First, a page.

When it comes to the calendar, Bible study groups fall somewhere between these two extremes.
The class cancels for major holidays — and minor ones too: Christmas, Easter, Spring Break, Arbor Day, National Ice Cream Day.
The class meets no matter what. If Christmas falls on Sunday, the Sunday School class still meets (even though 80 percent of the group won’t be there).
I’m not going to judge you if your group falls in one of those camps. How often your group takes a break is totally up to you and the church’s leadership, but keep in mind the reason your group meets:
Discipleship happens best in the context of relationships.
That obviously happens best when the group meets face-to-face, but the holidays do not need to disrupt the discipleship process and relationship building simply because the group is not meeting. We should never take a break from discipleship.
Stay in touch. Use email, text, or an actual phone call. Even if they’ve traveled across the country, you can still reach out. A quick contact simply communicates you’re important to me.
Pray. In one of the times you reach out, ask if there is anything you can pray for them. Holidays are a stressful time for some families, and your prayers can make a difference.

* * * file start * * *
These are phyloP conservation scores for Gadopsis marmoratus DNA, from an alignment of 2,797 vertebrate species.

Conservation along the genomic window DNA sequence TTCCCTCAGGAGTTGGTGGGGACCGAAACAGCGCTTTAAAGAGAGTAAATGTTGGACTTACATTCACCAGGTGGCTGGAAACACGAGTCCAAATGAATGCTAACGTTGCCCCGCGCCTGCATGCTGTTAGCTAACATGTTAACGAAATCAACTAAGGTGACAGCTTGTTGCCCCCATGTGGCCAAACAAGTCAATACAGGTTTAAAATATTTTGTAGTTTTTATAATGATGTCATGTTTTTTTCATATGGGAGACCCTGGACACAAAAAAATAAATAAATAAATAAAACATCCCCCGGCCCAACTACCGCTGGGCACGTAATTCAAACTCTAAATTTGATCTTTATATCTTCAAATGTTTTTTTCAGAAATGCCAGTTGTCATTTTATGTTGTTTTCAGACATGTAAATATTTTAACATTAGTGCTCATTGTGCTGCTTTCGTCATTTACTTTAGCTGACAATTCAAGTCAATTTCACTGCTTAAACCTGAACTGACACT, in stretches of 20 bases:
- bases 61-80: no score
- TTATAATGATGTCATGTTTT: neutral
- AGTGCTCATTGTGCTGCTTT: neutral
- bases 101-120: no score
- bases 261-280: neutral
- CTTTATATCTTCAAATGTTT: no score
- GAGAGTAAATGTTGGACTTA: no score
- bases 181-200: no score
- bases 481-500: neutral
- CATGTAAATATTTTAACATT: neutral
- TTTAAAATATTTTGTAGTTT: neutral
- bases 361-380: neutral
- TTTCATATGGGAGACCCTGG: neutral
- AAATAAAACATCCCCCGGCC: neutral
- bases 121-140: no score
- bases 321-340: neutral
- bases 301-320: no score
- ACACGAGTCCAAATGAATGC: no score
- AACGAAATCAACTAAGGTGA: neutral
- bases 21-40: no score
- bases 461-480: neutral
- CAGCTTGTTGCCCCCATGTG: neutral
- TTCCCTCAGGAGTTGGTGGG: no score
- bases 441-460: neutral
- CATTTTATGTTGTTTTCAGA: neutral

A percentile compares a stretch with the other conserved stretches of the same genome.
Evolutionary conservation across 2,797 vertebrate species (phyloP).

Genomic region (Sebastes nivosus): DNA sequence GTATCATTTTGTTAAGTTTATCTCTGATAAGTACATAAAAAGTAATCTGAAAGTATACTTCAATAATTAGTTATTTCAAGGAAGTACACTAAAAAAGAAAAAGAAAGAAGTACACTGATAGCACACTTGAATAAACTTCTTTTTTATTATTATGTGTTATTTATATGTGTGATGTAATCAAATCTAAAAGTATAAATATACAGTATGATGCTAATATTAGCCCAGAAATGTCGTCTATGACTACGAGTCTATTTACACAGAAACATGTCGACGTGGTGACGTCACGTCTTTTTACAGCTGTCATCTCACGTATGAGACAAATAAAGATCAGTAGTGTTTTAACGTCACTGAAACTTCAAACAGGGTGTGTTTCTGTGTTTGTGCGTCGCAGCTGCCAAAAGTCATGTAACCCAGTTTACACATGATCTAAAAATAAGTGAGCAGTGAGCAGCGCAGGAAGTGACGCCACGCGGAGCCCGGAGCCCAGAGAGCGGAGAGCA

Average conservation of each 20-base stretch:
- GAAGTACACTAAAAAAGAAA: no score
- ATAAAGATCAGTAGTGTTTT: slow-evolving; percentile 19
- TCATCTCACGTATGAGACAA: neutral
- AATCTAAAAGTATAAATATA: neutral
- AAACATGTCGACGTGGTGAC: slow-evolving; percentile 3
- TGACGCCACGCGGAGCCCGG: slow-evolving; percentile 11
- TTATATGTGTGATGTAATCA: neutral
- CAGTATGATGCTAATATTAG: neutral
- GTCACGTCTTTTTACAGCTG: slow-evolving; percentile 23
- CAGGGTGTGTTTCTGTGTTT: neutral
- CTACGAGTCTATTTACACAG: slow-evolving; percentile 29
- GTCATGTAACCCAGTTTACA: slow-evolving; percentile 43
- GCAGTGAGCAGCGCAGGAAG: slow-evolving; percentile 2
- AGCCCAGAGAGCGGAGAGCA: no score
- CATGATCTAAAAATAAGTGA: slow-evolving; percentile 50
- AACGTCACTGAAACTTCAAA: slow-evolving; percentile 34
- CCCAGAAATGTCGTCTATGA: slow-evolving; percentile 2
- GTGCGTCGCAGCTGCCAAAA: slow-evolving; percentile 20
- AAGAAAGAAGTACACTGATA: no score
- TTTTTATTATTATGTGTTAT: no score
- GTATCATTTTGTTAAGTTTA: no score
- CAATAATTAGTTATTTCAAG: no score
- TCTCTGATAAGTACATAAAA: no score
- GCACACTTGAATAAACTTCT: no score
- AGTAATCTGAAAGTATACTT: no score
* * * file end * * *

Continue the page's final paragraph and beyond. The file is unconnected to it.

Encourage discipleship. If your group is reading a Bible book or using a Personal Study Guide together, encourage them to continue reading. No preaching needed ("You'd better keep reading!”). The best encouragement can come from a short text or email sharing an insight you gained in your own reading or personal study.
" … the holidays do not need to disrupt the discipleship process and relationship building simply because the group is not meeting. We should never take a break from discipleship."
Lynn H. Pryor
Meet online. If anything positive has come out of a year of COVID-19 and physical distancing, we’ve discovered ways to meet apart from being in the same room together. Why not do the same during the Christmas holiday? Set up a Zoom or Google Meet and invite those who are able (or who want a break from being at Aunt Martha’s house full of 13 children on a sugar-cookie high). Even if it’s not a full-blown Bible study, meet with others online to pray. Share what you gained from your own reading on the Sunday School session.
Get together. If some in your group have no family or travel plans, meet for coffee. This does not need to be a full-blown Bible study. Just gather to visit. Holidays can be a sad time for many people, so as you and others in your class get together, it offers great encouragement.
I love the holidays. I love discipleship. And those two things can work together.
Sunday School Curriculum for All Age Groups
Whether you're looking for a chronological Christ-centered study, a book-by-book study, or studies that look at real life issues, you'll find something that fits the needs of all ages in your church.